quinta-feira, 18 de fevereiro de 2016
Austrian migrant cap bogs down EU summit
Austrian migrant cap bogs down EU summit
Vienna goes it alone as EU leaders hold marathon migration talks.
By JACOPO BARIGAZZI AND BARBARA SURK 2/19/16, 12:42 AM CET Updated 2/19/16, 4:05 AM CET
After a lengthy and heated debate on migration, European leaders agreed Friday that Turkey remains key to an EU plan to tackle what has become the largest refugee crisis since the end of World War II.
European Council President Donald Tusk set another migration summit for early March with Turkey as its star guest.
“We agreed that our joint action plan with Turkey remains a priority, and we must do all we can to succeed,” he said. “This is why we have the intention to organize a special meeting with Turkey in the beginning of March.”
But Austria was not willing to wait another day for a common EU solution.
Before European leaders sat down to eat Thursday, Austria ruined everyone’s appetite by announcing a cap on asylum-seekers — and defiantly sticking to its guns throughout a six-hour dinner, despite fierce criticism from fellow European leaders at the dinner table.
The EU migration commissioner, Dimitris Avramopoulos, told Vienna its decision to limit the number of asylum applications it is ready to accept was illegal and “plainly incompatible with Austria’s obligations” under EU and international law.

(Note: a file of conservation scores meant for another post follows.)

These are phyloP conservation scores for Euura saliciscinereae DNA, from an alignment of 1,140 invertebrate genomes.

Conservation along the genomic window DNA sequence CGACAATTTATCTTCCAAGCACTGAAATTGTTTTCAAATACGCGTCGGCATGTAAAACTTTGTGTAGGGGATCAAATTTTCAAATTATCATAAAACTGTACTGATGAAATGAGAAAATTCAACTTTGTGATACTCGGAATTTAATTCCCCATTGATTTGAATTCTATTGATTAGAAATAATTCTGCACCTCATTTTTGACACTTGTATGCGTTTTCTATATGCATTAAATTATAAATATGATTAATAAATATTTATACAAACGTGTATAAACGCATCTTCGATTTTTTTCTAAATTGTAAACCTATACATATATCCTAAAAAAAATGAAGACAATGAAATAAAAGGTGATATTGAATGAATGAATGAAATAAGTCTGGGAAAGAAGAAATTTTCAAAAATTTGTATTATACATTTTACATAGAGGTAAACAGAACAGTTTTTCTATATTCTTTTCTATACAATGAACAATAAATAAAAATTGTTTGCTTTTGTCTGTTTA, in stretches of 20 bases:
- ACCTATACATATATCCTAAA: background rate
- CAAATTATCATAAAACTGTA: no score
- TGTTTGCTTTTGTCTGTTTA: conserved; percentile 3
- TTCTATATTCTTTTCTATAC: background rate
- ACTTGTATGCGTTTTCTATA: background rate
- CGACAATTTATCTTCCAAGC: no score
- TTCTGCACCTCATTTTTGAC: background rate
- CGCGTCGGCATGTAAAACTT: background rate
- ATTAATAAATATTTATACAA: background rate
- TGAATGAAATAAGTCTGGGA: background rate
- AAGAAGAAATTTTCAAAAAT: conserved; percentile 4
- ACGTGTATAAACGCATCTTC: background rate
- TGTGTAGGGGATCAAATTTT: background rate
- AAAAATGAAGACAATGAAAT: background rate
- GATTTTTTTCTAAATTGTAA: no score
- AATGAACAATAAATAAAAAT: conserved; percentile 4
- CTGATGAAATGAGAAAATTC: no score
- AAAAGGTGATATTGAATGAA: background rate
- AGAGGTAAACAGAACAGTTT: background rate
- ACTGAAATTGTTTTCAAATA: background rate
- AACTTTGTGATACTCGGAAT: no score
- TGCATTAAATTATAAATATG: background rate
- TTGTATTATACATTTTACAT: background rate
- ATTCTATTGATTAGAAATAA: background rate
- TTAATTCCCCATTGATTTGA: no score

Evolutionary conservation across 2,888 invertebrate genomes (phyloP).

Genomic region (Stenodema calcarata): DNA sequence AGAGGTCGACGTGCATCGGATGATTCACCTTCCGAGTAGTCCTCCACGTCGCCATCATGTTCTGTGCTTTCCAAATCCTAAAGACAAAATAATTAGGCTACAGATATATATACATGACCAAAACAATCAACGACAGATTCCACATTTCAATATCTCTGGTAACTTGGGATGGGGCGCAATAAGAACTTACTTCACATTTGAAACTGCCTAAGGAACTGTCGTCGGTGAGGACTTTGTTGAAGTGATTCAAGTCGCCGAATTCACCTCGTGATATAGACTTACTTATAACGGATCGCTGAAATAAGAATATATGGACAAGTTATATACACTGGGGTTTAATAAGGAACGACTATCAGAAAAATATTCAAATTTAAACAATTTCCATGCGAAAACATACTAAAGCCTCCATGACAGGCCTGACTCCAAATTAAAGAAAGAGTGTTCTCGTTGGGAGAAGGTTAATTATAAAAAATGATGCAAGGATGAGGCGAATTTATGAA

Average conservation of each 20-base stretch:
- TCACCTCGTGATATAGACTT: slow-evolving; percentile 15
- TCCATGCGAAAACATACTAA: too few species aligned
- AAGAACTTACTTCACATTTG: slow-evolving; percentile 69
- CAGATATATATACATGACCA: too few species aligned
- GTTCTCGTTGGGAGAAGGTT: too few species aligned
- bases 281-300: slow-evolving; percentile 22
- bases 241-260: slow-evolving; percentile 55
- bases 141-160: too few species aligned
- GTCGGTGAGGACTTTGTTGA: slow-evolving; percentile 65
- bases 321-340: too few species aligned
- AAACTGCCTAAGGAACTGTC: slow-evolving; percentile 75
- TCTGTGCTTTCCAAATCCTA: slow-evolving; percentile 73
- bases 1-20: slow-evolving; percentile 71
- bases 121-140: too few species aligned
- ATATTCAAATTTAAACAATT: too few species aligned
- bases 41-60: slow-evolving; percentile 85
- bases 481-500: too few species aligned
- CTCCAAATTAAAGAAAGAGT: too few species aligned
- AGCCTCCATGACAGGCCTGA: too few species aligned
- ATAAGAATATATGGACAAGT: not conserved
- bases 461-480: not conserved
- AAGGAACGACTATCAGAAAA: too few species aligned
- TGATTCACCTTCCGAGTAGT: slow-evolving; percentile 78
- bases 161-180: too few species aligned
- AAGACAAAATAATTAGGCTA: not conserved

Austrian Chancellor Werner Faymann tried to put a brave face on the onslaught at dinner, telling reporters “there was both criticism and understanding” at the table. He said he backed up his argument with simple math. “I made it clear, if everyone took as much as Austria is willing to, 37,500,” that would be over a million per year, Faymann said.
He argued that order was breaking down under the weight of the more than 90,000 people who claimed asylum in Austria last year and the hundreds more who have done so since the start of 2016.
Thousands more transit each day through Austria, which is on the Balkan route to Germany and other European states in the north, so Vienna decided to consult its own lawyers to find a way to cope.
“Legal opinions will be answered by lawyers. Politically I say: We’ll stick to it,” Faymann told reporters at the summit, where EU leaders hoped to reach consensus on dealing with the migration crisis. “It’s unimaginable Austria would accept all refugees.”
The problem of redistributing refugees across EU countries was also a topic during the summit dinner when leaders discussed migration. Italy’s Matteo Renzi warned Eastern European countries that if they are not ready to show solidarity in taking migrants, then Western EU countries could show less solidarity in distributing money across the bloc, said one diplomat.
In addition to the cap on asylum-seekers, Austria will limit the number of migrants entering the country to 3,200 a day, starting Friday, according to Johanna Mikl-Leitner, the country’s interior minister.
Austria got some support from its southern neighbor on the Balkan route, Slovenia, despite a risk that Vienna’s ever tighter controls of its border could result in a backlog further south, in Croatia, Serbia and Macedonia.
But in the conclusions the leaders called for an end to “uncoordinated measures along the route” — a sentence that was added after the discussion at dinner about Austria; a discussion described by a EU official who was in the room as “frank but constructive.”
The possibility of saying “we don’t take refugees” doesn’t exit, said the official. “Under the Geneva convention, it exists when the boat is full, but the boat in Austria is not full.”